Barb Martin, from Esgenoôpetitj First Nation, is a bridge builder. She builds bridges between people, communities, diverse groups and interests in New Brunswick and elsewhere. She has also learned to bridge her role as an entrepreneur and a Mi’gmaq activist over the 20 years that she has been in the consulting business with her business partner, Reni Han.
Their company, Han Martin Associates (HMA), specializes in multi-stakeholder relationships and sustainable community development through Aboriginal consultation, facilitation, strategic planning, research, program evaluation and training related services. In addition to those key services, HMA was built on the belief that you can be in business and still contribute to community building.
Han Martin Associates is a for profit incorporated company that functions as a social enterprise. “Before that buzz word of social enterprise came into being,” said Barb, “HMA was busy working in the communities and agencies as community developers and building capacity. We gave of our time and services in the community but we also created and sustained a business in one of the most economically challenged areas in the country.”
Over 25 years ago, Barb met her business partner, Reni Han, through her work in the Aboriginal women’s movement. Reni was involved in the immigrant’s women’s movement and in her paid work with persons with disabilities. They soon became friends because of their similar approaches and values. It didn’t take long for them to realize that they were dealing with a lot of the same issues. When Reni came up with the idea to start a consulting business, it made sense that they should be in business together.
“When Reni and I were working in our communities, doing volunteer work, we saw that there was a need for people to learn how to build relationships and how to deliver programming for diverse groups,” said Barb. “We were giving away free advice to consultants and partners on how to develop effective programming and approaches that would meet the needs of the community groups and communities we were involved with. After a few years providing these consultants with strategies and advice on how to create relationships, we thought ‘why couldn’t we do this ourselves?’ and give back to the community in concrete ways.”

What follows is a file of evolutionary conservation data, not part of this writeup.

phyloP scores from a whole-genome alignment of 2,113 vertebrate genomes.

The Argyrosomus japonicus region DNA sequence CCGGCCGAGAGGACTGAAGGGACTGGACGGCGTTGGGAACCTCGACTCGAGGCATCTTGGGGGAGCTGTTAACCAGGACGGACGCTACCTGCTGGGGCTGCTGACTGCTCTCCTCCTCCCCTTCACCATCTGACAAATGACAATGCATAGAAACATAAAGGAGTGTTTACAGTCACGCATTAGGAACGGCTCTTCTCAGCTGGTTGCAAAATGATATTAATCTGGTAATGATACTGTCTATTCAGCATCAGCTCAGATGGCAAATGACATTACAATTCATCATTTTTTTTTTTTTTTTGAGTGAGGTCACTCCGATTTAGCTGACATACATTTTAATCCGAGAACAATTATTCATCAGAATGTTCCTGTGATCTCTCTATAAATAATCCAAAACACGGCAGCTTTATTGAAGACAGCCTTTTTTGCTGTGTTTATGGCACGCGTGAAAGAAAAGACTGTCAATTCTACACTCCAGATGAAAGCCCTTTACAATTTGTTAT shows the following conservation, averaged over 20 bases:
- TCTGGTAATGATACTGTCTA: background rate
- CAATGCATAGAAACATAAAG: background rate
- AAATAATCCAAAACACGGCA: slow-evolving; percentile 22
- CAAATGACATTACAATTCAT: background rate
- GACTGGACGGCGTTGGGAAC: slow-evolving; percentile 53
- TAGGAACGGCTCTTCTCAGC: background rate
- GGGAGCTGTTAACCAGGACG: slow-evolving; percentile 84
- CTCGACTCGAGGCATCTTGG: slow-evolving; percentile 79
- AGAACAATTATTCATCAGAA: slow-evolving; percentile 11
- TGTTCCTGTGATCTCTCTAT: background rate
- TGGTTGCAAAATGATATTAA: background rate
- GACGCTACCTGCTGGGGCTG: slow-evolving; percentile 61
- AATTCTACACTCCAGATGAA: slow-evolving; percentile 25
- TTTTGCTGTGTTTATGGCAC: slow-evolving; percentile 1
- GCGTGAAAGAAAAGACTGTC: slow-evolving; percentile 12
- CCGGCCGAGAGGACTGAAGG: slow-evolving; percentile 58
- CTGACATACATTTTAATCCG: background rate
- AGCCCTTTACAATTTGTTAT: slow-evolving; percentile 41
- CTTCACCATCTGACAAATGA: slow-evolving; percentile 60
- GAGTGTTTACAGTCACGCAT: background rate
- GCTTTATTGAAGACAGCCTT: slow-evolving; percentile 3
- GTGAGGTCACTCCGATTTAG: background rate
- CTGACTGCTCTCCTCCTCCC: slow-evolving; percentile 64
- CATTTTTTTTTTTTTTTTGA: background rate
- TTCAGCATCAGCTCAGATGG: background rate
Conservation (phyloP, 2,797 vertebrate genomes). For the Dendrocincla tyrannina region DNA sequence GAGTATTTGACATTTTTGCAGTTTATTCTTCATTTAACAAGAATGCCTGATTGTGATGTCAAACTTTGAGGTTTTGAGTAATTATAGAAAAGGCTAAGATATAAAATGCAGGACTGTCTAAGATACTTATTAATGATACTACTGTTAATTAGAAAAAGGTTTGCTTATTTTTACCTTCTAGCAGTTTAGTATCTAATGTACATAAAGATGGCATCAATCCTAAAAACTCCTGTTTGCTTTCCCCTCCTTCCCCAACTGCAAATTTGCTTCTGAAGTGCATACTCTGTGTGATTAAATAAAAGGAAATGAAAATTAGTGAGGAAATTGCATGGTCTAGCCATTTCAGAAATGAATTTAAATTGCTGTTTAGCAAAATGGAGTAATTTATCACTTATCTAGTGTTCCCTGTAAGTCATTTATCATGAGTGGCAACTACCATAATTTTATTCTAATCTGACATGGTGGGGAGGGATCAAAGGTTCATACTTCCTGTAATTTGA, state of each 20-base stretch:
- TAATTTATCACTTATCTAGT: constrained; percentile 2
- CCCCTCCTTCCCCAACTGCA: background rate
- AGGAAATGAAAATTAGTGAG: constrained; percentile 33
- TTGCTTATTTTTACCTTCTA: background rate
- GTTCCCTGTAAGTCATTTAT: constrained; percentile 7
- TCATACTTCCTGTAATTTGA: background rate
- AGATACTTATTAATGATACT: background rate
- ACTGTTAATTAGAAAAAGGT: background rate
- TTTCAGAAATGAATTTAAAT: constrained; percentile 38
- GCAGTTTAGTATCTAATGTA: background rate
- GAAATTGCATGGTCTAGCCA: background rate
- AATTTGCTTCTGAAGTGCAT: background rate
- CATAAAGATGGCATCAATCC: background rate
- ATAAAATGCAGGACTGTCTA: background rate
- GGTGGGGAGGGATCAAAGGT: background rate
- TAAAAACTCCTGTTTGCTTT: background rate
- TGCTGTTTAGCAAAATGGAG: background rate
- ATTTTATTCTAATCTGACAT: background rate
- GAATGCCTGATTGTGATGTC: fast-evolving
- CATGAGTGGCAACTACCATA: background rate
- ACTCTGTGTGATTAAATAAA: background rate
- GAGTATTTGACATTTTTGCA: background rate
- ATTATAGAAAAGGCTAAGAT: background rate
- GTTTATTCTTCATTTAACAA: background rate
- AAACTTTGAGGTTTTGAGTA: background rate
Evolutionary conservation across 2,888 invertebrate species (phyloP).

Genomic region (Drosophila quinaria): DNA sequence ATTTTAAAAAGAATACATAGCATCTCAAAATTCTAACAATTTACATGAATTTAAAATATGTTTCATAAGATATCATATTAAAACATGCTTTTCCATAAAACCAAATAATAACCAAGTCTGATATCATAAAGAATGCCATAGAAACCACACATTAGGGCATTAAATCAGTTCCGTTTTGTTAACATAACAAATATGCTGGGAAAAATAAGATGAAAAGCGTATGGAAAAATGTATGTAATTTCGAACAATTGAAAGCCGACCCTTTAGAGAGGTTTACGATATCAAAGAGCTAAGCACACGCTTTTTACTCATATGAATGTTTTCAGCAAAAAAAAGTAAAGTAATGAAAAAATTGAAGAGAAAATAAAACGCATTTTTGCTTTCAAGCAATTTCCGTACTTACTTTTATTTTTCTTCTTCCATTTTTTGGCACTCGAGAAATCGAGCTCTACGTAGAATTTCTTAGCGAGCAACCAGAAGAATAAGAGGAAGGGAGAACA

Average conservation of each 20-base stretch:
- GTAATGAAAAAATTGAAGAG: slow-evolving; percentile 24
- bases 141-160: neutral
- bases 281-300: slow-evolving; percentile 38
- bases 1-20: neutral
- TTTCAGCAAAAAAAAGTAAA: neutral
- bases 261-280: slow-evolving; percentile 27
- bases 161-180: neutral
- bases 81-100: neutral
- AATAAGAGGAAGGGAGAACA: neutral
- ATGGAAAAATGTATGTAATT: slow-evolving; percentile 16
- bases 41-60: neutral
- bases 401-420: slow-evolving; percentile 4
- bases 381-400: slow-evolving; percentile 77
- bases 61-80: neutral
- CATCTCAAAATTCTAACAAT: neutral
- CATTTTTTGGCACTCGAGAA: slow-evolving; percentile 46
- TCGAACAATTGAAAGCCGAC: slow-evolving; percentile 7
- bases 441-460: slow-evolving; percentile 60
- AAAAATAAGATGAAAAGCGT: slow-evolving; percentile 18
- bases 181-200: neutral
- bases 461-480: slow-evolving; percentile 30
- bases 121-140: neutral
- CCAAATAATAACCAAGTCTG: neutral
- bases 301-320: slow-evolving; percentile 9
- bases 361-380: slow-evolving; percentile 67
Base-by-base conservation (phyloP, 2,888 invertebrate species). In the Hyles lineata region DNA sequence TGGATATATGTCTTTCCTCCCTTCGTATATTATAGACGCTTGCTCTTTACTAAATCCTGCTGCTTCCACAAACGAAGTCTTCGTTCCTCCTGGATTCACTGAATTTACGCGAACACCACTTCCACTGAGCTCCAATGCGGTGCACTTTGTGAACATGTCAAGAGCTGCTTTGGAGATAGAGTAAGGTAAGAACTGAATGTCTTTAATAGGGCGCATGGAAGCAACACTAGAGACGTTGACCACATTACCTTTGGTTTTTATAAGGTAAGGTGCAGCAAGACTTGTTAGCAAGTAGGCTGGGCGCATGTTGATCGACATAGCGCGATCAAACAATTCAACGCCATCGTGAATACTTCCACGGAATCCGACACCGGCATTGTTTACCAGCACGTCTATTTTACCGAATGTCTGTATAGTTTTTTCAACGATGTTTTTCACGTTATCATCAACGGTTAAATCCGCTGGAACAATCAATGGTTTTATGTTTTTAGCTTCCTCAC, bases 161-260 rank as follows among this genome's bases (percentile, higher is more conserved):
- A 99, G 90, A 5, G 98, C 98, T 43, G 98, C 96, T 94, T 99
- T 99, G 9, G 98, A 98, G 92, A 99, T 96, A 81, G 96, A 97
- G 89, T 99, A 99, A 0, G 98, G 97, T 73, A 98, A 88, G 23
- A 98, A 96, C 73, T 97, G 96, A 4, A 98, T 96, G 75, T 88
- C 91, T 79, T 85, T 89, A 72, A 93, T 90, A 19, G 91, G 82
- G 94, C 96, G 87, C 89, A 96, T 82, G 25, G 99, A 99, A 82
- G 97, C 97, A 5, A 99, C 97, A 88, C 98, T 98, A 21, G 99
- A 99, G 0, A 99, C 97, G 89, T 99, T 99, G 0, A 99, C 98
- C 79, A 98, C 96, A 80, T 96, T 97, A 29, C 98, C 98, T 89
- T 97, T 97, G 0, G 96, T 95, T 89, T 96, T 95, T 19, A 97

Barb has an undergraduate degree in Psychology and has completed courses towards her Masters of Business Administration in Community Economic Development. This education combined with years of working with Aboriginal individuals, families and communities in her previous paid and volunteer work at the local, regional and national levels has helped to provide the basis for the work of HMA.
Barb’s vision and values are shared by Reni, which is why they have had such a successful partnership. “It was a natural fit with Reni,” said Barb. “She has skills and abilities in areas that I don’t and vice versa and that is important in a business partnership. We respect one another and have built up a business that reflects both of our vision and values. My vision is simple - the resurgence of the Wabanaki confederacy and reconciliation between indigenous people and Canadians. Reni’s vision is similar but different as she is Chinese from Indonesia and Singapore who has made Canada her home. I had a personal vision that our nations would come back into their own again and this includes the Wolastoqoiyik, Mi’gmag, Passamaquoddy, Penobscot and the Abenaki. There is a second part to the vision and that is a reconciliation with Canada - with the people that came here. In our business we look to create relationships between diverse parties. Our core competencies speak to that.”